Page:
One in five children in Ontario have a “special need”, such as Down syndrome, Autism, Attention Deficit Hyperactivity Disorder, or a learning disorder, to name a few. It is well known that children with special needs typically have a hard time in school, including physical education (PE) classes. Unfortunately, kids with disabilities tend to fall behind their peers in developing fundamental movement skills like walking, throwing, and catching, which can affect their physical, social, and cognitive development over time.
For example, an autistic child might feel uncomfortable in a PE class for many reasons (maybe it is too noisy, or the child is not interested in the activities), which leads her to sit on the sidelines whenever possible. Then at recess, she may choose not to play pick up soccer with her classmates because she does not know how to play or feels like she is not good at running or kicking. The kids playing soccer become closer friends over time, causing an even bigger gap between the social and physical skills of the autistic girl and her classmates. As a result, she becomes more isolated and has fewer opportunities to practice her physical and social skills.
My graduate work has centered on the experiences of families raising kids with disabilities. The goal of my research was to reduce gaps in physical and social skills though community programs inclusive to kids of all abilities. This began with a survey of community physical activity programs. Within the Region of Waterloo, there are many community programs, some of which accommodate kids with disabilities. I surveyed 128 families in total, including 253 children questions about physical activity in the Region of Waterloo. My survey results suggested the need for affordable programs and subsidized options for low-income families. While all families surveyed were interested in inclusive programming, families raising children with disabilities expressed significantly more interest in inclusive programming. Families raising typically developing children did not express this same interest.
Movin’ and Groovin’ (M&G), a program created by myself and another PhD student in 2015, is one example of an inclusive and affordable program in the Region of Waterloo. M&G focuses on physical skills through personal fitness activities, group games, yoga, and dance. The program also develops social skills by partnering each child with a 1:1 volunteer, typically a university student. In 2018, I evaluated the program to determine whether it had any effects on participants.
Analysis of parent surveys, volunteer focus groups, and observations from 10 video recorded classes revealed M&G was a positive experience for the kids and their families. For example, the mother of a young boy with autism said, “this program is unique and much needed in our community.” The videos documented kids in M&G spending (on average) more than half of the one-hour class in moderate to vigorous physical activity, which is double the 17 minutes an disabled child achieves during a regular school day (Sit et al., 2017). Additionally, the kids at M&G spent almost 45 minutes of class time interacting with others and/or doing the activity at hand, providing ample opportunities to develop social skills such as listening and responding to others. We worked to improve confidence in the kids at M&G by having them speak in front of the group (e.g., say your name and favourite game), lead an activity (e.g., teach the group a yoga pose), and show their skills (e.g., show a dance move you created).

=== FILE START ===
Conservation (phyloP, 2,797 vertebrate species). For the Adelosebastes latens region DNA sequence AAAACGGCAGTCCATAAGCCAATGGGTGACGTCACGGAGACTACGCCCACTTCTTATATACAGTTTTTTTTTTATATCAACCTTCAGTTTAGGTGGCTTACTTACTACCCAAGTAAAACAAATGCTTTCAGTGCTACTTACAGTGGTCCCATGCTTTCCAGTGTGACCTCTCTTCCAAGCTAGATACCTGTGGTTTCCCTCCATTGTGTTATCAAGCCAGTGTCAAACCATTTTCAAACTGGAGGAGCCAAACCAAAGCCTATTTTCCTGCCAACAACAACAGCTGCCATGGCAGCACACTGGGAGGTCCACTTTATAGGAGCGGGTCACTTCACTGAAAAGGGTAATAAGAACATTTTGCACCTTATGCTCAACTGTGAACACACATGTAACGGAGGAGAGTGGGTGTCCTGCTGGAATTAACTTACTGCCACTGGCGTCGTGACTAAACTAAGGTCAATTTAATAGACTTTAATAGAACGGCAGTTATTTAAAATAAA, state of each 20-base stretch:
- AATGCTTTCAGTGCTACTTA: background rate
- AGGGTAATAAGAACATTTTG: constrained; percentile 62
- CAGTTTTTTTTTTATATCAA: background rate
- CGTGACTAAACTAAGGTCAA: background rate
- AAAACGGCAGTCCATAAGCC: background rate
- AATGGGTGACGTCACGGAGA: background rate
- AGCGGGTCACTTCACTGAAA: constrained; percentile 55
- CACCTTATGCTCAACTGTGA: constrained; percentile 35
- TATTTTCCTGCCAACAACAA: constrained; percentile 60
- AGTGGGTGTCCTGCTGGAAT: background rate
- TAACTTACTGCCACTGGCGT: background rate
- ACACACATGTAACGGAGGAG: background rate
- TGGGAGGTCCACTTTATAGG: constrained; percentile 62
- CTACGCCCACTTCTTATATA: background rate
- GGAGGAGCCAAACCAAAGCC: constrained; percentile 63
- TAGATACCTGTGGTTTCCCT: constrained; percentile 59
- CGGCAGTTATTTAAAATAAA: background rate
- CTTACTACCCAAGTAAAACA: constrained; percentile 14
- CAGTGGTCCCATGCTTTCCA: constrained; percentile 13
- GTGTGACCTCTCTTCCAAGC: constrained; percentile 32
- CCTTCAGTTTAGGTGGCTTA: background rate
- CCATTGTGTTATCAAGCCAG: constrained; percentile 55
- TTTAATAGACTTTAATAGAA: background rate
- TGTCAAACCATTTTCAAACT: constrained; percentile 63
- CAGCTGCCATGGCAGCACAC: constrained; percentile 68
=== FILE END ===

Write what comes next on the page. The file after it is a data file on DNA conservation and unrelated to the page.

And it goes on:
To study the outcomes of M&G more closely, I also completed a case study about a young girl diagnosed with autism and anxiety. This participant showed improvements in physical and social skills after her first ten weeks in the program. When I interviewed her parents, her dad recalled a conversation with her teacher, who noticed differences at school although no other factors had changed in her life and her mother said, “I think she’s found her groove here.”
These findings demonstrate the importance of community physical activity programs like M&G; however, more research is needed. We need to know the specific physical and social outcomes of these programs for more than the small group of children studied, and if any of these outcomes last over a period of time. The implications of this research provide evidence for: (1) financial support of community-based physical activity, especially for low-income families; (2) emphasis on physical activity in school environments; and (3) research and knowledge translation regarding the far-reaching benefits of inclusive programming for children. I hope my research will help to make recreational programming more accessible for children with disabilities.
Nicole J. Luymes completed her PhD in the Department of Kinesiology. Her primary research interest is exploring the effects of community-based physical activity and dance programs for young people with developmental disabilities such as autism and Down syndrome.
Luymes has years of experience as a dance and fitness instructor, which led to her work co-creating an inclusive program called Movin’ and Groovin’. The unique program allowed Luymes to put her research into practice. She uses both quantitative and qualitative research methods to study health and wellness, and gain a wholistic understanding of inclusive physical activity for children and their families. Luymes previously completed her Master of Science in Kinesiology and Bachelor of Science from the Department of Health Sciences.
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